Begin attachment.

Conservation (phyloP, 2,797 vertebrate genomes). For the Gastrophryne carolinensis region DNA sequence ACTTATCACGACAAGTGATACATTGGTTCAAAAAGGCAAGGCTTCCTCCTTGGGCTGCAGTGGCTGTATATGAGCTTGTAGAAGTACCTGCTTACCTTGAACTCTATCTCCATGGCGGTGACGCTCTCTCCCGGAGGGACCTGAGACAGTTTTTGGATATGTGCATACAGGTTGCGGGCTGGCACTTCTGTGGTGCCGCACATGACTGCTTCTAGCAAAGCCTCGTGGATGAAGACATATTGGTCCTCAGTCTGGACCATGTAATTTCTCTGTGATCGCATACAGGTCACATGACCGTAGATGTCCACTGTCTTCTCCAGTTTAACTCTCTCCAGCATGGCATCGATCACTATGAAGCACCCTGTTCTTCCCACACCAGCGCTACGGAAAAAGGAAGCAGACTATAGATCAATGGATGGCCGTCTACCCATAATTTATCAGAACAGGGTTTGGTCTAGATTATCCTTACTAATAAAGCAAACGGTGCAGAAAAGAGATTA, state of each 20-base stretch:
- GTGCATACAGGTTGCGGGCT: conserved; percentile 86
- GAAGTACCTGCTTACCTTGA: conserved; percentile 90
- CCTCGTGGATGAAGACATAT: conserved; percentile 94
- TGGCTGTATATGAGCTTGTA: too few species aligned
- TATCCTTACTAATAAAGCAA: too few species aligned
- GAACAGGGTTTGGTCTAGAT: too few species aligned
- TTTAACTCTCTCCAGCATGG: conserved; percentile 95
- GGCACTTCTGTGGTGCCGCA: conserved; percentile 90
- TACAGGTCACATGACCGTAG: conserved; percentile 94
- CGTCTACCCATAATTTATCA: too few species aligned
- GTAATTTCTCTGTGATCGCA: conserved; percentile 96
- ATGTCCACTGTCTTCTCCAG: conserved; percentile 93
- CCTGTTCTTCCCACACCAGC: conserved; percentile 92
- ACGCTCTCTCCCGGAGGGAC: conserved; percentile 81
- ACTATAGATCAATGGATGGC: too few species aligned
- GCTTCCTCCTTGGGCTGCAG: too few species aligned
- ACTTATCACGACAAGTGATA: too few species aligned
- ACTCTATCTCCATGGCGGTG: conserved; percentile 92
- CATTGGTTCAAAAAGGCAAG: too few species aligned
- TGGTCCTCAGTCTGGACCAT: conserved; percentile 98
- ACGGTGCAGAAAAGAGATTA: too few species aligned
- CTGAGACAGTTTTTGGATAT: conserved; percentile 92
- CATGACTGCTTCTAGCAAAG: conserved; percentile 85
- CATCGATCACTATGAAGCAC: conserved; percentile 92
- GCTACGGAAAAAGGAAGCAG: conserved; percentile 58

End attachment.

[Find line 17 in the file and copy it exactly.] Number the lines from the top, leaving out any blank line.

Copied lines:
- GCTTCCTCCTTGGGCTGCAG: too few species aligned